Security Detention, Terrorism and the Prevention Imperative

By McLoughlin, John P.; Noone, Gregory P. et al. | Case Western Reserve Journal of International Law, Fall 2009 | Go to article overview

Security Detention, Terrorism and the Prevention Imperative


McLoughlin, John P., Noone, Gregory P., Noone, Diana C., Case Western Reserve Journal of International Law


[T]he Government's regulatory interest in community safety can, in appropriate circumstances, outweigh an individual's liberty interest. For example, in times of war or insurrection, when society's interest is at its peak, the Government may detain individuals whom the Government believes to be dangerous. Even outside the exigencies of war, we have found that sufficiently compelling governmental interests can justify detention of dangerous persons.

--United States v. Salerno,

481 U.S. 739, 748 (1987)

The events of September 11 transformed the mission of the Department of Justice.... Indeed, the protection of our national security and the prevention of terrorist acts are our number one goal. On every level, we are now committed to a new strategy of prevention.

--U.S. Department of Justice

Counterterrorism White Paper

INTRODUCTION

Since the events of September 11, 2001, the United States and many of its allies in the global campaign against terrorism have adopted a new dominant security imperative: prevention of terrorist attacks against their homelands and national interests. In succinct terms, the prevention imperative posits that the U.S. will engage all elements of national power (legal, economic, diplomatic, financial, military, intelligence, and information) to neutralize the threat posed by al Qaeda and other non-state actors. Detention of suspected terrorists has become a main facet of this prevention strategy, and several legal mechanisms have been employed in this regard in the U.S.

The primary purpose of this article is neither to assess the rectitude or efficacy of the current multi-prong approach to detention of suspect individuals, nor to assess the imperative placed on prevention as a strategy. Rather, this article will review the recent calls for a new system of preventive detention and the legal landscape of preventive detention in the U.S., and will survey several preventive detention systems used by the U.S.'s allies. The goal of the article is to outline the likely characteristics of, and fundamental questions associated with, any new security detention process the U.S. might consider adopting.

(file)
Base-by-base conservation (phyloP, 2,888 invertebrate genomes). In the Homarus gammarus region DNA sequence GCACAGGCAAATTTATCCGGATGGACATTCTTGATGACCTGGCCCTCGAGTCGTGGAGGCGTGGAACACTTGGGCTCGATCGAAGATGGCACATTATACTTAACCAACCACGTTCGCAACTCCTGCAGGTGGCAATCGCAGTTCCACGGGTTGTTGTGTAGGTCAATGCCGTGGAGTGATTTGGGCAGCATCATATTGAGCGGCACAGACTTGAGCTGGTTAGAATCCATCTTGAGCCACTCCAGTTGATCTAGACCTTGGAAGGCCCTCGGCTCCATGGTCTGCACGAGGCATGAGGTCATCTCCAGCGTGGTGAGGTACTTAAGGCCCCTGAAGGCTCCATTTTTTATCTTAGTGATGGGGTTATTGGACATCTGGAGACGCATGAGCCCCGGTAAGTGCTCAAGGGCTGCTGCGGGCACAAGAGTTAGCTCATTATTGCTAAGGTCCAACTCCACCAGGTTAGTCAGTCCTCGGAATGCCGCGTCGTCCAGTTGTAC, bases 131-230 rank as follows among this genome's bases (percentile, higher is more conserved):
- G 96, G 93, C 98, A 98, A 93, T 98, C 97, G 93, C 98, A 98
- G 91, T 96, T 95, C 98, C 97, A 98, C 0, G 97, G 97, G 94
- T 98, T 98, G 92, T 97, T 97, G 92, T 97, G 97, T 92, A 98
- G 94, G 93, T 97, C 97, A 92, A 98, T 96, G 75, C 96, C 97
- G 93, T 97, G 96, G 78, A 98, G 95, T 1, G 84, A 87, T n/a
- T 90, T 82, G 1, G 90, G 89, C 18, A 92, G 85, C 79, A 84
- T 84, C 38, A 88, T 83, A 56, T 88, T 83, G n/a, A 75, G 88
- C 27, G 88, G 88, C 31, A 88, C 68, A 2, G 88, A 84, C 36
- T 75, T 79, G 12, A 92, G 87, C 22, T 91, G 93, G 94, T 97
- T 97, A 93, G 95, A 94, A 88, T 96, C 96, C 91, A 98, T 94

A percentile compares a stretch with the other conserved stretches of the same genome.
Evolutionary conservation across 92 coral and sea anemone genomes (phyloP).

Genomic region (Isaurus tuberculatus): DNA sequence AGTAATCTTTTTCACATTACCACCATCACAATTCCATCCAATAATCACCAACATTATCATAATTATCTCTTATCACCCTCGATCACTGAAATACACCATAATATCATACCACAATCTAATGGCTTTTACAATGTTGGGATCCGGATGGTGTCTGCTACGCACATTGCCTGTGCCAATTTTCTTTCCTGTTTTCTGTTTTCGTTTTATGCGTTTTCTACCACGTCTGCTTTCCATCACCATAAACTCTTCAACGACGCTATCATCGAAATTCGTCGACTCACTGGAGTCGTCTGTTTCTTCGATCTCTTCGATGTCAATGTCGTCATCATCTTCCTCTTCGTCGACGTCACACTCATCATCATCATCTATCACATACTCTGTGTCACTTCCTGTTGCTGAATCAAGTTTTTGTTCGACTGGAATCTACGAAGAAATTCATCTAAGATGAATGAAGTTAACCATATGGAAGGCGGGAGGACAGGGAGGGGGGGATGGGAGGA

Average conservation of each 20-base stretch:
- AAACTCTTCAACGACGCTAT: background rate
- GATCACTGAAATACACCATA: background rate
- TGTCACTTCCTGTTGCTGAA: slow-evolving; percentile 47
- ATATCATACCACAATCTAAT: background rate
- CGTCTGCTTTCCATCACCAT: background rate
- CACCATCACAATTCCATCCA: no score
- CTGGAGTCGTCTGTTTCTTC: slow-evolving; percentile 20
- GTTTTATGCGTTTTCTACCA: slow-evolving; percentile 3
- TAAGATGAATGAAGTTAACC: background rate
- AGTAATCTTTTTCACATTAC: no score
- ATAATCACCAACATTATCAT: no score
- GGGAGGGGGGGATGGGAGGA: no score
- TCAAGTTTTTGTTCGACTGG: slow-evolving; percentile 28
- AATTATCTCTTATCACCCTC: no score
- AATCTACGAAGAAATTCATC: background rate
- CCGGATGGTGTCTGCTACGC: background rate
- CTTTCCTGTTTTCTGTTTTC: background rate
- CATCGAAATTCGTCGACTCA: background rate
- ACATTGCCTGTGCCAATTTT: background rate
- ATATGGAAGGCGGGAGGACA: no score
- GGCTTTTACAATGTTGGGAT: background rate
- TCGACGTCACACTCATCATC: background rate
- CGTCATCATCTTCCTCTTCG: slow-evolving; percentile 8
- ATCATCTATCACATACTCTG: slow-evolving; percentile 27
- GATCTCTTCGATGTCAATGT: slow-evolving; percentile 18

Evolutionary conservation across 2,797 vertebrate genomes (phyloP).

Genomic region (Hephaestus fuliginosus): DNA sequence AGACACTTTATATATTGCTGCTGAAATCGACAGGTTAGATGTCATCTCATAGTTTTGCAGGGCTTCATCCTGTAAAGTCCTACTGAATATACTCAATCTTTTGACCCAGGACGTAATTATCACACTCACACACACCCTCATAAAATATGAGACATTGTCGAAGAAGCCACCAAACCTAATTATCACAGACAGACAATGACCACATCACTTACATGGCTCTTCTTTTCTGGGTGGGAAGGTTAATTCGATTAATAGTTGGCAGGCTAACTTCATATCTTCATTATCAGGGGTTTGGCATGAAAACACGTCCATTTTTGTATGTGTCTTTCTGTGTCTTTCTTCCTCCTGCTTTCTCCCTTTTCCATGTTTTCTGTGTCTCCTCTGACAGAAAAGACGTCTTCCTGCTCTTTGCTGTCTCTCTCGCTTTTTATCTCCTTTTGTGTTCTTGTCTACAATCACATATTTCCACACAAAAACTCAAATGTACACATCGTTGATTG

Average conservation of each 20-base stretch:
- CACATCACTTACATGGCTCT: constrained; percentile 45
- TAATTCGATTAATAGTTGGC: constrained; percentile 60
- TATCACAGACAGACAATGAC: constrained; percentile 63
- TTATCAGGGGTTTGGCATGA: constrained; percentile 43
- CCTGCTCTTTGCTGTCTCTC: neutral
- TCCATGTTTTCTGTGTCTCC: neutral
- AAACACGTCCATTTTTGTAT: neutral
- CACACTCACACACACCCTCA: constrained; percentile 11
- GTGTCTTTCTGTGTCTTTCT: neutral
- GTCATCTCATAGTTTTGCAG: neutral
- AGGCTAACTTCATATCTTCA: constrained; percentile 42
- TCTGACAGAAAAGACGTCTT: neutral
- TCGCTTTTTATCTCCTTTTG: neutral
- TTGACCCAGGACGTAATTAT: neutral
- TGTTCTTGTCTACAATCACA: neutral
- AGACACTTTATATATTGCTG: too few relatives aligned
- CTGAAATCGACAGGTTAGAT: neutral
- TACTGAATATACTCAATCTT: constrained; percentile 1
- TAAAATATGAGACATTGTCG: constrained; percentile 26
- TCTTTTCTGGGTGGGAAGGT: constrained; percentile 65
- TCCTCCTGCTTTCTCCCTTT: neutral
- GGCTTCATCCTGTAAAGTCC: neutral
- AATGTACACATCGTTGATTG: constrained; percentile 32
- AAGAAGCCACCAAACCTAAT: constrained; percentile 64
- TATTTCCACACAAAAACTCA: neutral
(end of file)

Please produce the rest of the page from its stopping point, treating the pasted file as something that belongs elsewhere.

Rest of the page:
At the outset, this article is written with certain premises in mind. First, terrorism experts agree that the U.S. homeland likely will be the target of future attacks. Second, it is also likely that at some future point those attacks will be perpetrated by homegrown individuals, including U.S. citizens. (1) Third, the design of any system of preventive detention should be consistent with the U.S.'s obligations under both the U.S. Constitution and international law. Finally, it is better to discuss the controversial issue of preventive detention in a calm and deliberate manner rather than in the wake of another terrorist attack, when fear, anger, and calculations of political advantage may rule the day.

I. THE CURRENT APPROACH TO DETENTION OF TERRORIST SUSPECTS

The United States currently uses a multi-prong approach to detain suspected terrorists. As former Attorney General Alberto Gonzalez acknowledged, to many outsiders the U.S. government's decision-making process about how to deal with a particular individual "is a black box that raises the specter of arbitrary action," despite what he described as "a thoughtful, deliberate and thorough analysis of the relevant facts and law at many levels of the Executive branch." (2)

One of the legal mechanisms that the U.S. has employed to detain suspects is traditional criminal law enforcement, which the U.S. has relied on to investigate and prosecute both terrorism-specific and other crimes. This reliance on criminal law enforcement procedures principally has involved the "material support" statutes found at 18 USC [section][section] 2339A and 2339B. More ordinary offenses such as conspiracy, document fraud, obstruction of justice, perjury, and the like also have played a critical role. …

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